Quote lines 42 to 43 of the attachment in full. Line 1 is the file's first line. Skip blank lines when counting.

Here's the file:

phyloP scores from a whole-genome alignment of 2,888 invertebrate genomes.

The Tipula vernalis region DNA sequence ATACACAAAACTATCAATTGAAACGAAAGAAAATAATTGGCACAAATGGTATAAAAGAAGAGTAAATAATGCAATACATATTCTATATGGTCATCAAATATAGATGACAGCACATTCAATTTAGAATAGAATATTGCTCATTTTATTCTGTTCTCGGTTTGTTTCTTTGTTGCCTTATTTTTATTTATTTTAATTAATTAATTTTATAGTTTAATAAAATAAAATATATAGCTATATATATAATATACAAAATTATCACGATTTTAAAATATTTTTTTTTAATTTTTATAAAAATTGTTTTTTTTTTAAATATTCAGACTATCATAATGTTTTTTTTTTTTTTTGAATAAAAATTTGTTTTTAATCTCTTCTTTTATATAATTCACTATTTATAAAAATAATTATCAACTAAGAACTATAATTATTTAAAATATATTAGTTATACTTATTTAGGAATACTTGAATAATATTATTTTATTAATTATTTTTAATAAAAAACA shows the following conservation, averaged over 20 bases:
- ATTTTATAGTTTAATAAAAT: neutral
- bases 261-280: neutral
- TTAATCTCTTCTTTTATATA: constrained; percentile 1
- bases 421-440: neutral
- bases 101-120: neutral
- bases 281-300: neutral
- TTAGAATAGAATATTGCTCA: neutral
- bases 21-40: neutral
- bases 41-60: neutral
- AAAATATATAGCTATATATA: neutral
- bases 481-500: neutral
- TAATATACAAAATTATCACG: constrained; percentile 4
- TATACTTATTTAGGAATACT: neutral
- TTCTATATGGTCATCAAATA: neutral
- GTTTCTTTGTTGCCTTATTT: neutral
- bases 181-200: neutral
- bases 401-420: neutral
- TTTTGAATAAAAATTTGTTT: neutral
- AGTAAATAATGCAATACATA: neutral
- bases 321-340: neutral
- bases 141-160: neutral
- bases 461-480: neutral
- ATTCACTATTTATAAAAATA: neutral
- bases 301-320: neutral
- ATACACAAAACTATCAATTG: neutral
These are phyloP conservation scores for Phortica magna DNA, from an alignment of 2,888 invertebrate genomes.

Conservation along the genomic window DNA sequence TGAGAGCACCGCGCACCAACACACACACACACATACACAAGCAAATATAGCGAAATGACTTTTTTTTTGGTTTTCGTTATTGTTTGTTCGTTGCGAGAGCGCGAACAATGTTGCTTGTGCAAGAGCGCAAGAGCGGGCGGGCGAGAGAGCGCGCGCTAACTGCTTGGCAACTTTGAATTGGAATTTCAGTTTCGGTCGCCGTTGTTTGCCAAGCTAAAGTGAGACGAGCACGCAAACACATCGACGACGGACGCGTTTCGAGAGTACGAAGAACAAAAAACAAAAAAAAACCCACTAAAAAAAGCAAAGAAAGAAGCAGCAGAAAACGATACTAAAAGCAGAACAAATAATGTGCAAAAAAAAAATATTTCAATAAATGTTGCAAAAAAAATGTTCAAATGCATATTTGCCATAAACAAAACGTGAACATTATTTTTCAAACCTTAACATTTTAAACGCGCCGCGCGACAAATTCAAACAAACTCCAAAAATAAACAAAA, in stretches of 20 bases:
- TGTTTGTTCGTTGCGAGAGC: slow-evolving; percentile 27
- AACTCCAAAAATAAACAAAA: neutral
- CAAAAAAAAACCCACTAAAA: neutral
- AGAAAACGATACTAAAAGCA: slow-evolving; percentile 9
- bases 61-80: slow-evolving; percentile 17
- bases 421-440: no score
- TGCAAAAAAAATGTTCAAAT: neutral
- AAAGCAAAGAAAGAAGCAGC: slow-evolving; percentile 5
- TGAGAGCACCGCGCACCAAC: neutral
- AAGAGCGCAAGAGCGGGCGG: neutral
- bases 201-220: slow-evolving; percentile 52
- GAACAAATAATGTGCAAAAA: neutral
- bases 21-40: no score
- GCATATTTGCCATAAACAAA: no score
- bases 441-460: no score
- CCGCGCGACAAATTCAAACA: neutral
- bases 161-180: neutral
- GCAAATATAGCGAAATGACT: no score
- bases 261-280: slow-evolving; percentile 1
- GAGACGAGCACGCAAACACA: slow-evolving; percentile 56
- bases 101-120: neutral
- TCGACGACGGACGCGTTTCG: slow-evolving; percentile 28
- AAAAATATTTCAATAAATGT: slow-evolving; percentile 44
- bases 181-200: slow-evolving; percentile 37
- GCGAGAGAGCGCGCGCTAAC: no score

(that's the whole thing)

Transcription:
- bases 21-40: no score
- GCATATTTGCCATAAACAAA: no score